White House aide Mick Mulvaney says it's 'absurd' to link Donald Trump with Christchurch shooter Brenton Tarrant
Mick Mulvaney, the acting chief of staff, described the New Zealand shooter as a 'disturbed individual' and 'evil person' and said it was unfair to cast the 28-year-old Australian 'as a supporter of Donald Trump any more than it is to look at his, sort of his eco-terrorist passages in that manifesto and align him with Nancy Pelosi or Ms Ocasio-Cortez.'
Mick Mulvaney, the acting chief of staff, described the New Zealand shooter as a 'disturbed individual' and 'evil person' and said it was unfair to cast the 28-year-old Australian as a supporter of Donald Trump
But, Mulvaney's defense of Trump failed to quiet calls, chiefly from Democrats, for the president to issue a forceful denunciation of white nationalism
Brenton Harrison Tarrant, the man accused of the deadly shootings at mosques in Christchurch said he supported Trump as a symbol of renewed white identity and common purpose
Washington: A top White House official said on Sunday that President Donald Trump "is not a white supremacist" and attempts to tie him to the alleged New Zealand mosque shooter are "absurd."
Mick Mulvaney, the acting chief of staff, described the New Zealand shooter as a "disturbed individual" and "evil person" and said it was unfair to cast the 28-year-old Australian "as a supporter of Donald Trump any more than it is to look at his, sort of his eco-terrorist passages in that manifesto and align him with Nancy Pelosi or Ms Ocasio-Cortez." Pelosi, a California Democrat, is the House speaker. Rep. Alexandria Ocasio-Cortez, D-NY, is a freshman and major proponent of a plan, named the Green New Deal, for tackling climate change.
"This was a disturbed individual, an evil person, and to try and tie him to an American politician from either party probably ignores some of the deeper, difficulties that this sort of activity exposes," Mulvaney said. Still, Mulvaney's defense of Trump failed to quiet calls, chiefly from Democrats, for the president to issue a forceful denunciation of white nationalism. They argue that Trump's rhetoric, including harsh comments about immigrants and Muslims, encourages individuals like the New Zealand shooter.
Brenton Harrison Tarrant, the man accused of the deadly shootings at mosques in Christchurch, New Zealand, left behind a lengthy document that proudly stated he was a white nationalist who hates immigrants and was set off by attacks in Europe that were perpetrated by Muslims. "Were/are you a supporter of Donald Trump?" was one of the questions he posed to himself in the document. His answer: "As a symbol of renewed white identity and common purpose? Sure. As a policymaker and leader? Dear god no." The attacks left 50 people dead, and 34 others wounded, a dozen of them critically. Mulvaney said Trump is a defender of religious minorities worldwide and that his actions speak louder than his words.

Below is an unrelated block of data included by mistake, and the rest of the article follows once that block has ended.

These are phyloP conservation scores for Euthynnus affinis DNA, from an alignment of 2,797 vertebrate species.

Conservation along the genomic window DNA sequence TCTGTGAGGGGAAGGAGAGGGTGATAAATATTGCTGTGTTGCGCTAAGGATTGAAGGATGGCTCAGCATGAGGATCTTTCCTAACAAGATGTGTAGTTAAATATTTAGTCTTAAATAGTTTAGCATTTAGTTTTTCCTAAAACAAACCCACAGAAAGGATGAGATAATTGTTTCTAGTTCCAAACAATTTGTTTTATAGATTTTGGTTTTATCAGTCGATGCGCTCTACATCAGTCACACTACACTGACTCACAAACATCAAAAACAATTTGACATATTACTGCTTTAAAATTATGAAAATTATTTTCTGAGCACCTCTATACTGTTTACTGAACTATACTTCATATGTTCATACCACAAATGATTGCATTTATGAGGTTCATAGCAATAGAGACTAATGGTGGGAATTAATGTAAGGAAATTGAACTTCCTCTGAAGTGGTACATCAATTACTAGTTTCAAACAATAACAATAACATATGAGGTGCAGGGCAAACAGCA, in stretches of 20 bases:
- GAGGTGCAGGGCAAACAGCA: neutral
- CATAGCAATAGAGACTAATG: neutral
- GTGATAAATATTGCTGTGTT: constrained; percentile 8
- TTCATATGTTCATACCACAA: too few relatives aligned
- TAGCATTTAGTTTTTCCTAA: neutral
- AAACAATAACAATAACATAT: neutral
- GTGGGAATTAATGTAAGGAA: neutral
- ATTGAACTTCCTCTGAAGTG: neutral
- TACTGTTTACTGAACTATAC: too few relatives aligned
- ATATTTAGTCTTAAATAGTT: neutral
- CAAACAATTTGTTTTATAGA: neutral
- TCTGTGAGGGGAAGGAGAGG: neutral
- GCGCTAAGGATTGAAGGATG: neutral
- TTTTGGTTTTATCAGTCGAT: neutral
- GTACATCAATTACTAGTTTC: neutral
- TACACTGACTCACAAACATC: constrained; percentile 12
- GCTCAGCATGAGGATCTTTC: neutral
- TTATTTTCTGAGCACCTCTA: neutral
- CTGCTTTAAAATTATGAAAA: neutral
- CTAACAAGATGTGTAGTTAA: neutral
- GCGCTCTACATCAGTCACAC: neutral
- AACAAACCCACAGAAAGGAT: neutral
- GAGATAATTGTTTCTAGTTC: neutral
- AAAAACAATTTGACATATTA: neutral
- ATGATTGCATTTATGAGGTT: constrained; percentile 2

"Look at what we've done while we've been here," he said. "I don't think anybody could say that the president is anti-Muslim." Before Mulvaney appeared on the Sunday talk shows, Trump tweeted in defense of Fox News weekend host Jeanine Pirro, whose program did not air in its regular Saturday time slot.
Fox offered no explanation, but Pirro's absence from the lineup followed anti-Muslim comments she directed last week toward Rep. Ilhan Omar, D-Minn, one of three Muslims in Congress, who wears a head covering known as a hijab. Trump tweeted "Bring back @JudgeJeanine Pirro." Mulvaney also addressed a threat by North Korea to reconsider its halt to nuclear and ballistic missile tests, saying such a move would be a "truly disappointing turn of events." The threat followed the collapse of nuclear disarmament talks last month between Trump and North Korea's Kim Jong-un.
The chief of staff also expressed confidence that Trump's veto of a measure blocking his declaration of a national emergency at the US-Mexico border — in order to build a border wall — will be upheld when the House votes later this month to override the president. "It doesn't have a chance," Mulvaney said of the vote set for 26 March.
Asked last week whether he saw white nationalism as a rising global threat, Trump said "I don't really." He went on to characterise the movement as made up of a "small group of people that have very, very serious problems" and said "I guess, if you look at what happened in New Zealand, perhaps that's a case. I don't know enough about it yet." Sen Tim Kaine, D-Va., disagreed, saying white nationalism is on the rise "and the president should call it out, but sadly he's not doing that."
As a candidate, Trump proposed banning all Muslims from entering the United States. As president, he drew criticism for attempting to institute the travel ban and for being slow to condemn white supremacy and related violence. After a violent 2017 clash between white nationalists and anti-racist protesters in Charlottesville, Virginia, that left one demonstrator dead, Trump said there were "very fine people on both sides" of the confrontation. Trump also did not immediately reject support from David Duke, a former KKK Grand Wizard, during his presidential campaign.
Rep Rashida Tlaib, D-Mich., who is also Muslim, said Trump should call the Justice Department for data on the rise of white supremacy in the US. She urged Trump to use his bully pulpit to denounce the movement. "He, from the Oval Office, from that power position, can be able to send a signal very loud and clear," she said. Mulvaney appeared on "Fox News Sunday" and CBS' "Face the Nation." Kaine and Tlaib spoke on CNN's "State of the Union."
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